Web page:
Relativity of Mass: Here's the Math
Here's the Proof What's the Deal with E=mc2?

When your spaceship is waiting to be launched, it has a rest mass of m0. When it’s in flight, it has a mass m, also known as its relativistic mass or moving mass. The relationship of these two masses is shown in this equation:

where  and v is the speed of the spaceship.

Note that is always greater than 1, so m is always greater than m0.


Try this!

Enter two values into the calculator—a fraction of the speed of light (from 0 to 0.999 999 999) and the rest mass of an object (your own mass, perhaps)—and the Moving Mass will tell you how massive the object would be at that speed.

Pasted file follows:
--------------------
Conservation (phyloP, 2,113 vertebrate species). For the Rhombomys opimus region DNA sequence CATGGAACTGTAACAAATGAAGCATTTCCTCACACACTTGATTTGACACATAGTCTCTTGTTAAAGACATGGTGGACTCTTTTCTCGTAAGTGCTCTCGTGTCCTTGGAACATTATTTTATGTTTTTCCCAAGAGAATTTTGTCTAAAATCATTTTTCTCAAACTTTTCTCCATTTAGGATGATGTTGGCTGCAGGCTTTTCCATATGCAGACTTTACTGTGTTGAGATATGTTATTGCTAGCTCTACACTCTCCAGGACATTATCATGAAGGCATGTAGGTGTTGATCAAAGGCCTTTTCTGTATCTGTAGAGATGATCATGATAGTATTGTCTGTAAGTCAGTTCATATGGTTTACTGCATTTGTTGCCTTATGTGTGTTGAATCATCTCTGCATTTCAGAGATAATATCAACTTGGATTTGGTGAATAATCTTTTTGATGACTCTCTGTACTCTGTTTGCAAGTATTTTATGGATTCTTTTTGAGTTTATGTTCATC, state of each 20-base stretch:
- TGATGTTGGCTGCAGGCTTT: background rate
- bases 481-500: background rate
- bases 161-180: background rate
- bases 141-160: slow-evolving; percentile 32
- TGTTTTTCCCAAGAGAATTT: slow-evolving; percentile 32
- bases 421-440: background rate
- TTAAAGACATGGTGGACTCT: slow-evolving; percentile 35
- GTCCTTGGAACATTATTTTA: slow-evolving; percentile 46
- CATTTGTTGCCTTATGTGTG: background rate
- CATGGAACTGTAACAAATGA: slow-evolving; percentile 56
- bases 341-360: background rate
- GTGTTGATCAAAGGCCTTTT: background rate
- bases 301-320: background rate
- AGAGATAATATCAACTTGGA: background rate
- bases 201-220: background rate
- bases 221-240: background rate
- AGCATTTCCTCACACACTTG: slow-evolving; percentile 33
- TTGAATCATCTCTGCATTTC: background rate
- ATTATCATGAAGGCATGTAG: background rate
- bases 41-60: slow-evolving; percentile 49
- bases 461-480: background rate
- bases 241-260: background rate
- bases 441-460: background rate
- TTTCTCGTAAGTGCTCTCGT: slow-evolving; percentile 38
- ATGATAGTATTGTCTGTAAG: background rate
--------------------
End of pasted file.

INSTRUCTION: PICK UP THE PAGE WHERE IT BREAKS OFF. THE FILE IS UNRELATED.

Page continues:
(1 = speed of light = 299 792 km/sec)

Rest mass


Moving Mass

If you don't know how many kilograms your mass is, you can divide your weight in pounds by 2.2 to find out. Mass and weight are different quantities, but they're directly proportional, so we can convert from one to the other. At the surface of Earth, an object with the mass of 1 kilogram weighs 2.2 pounds.

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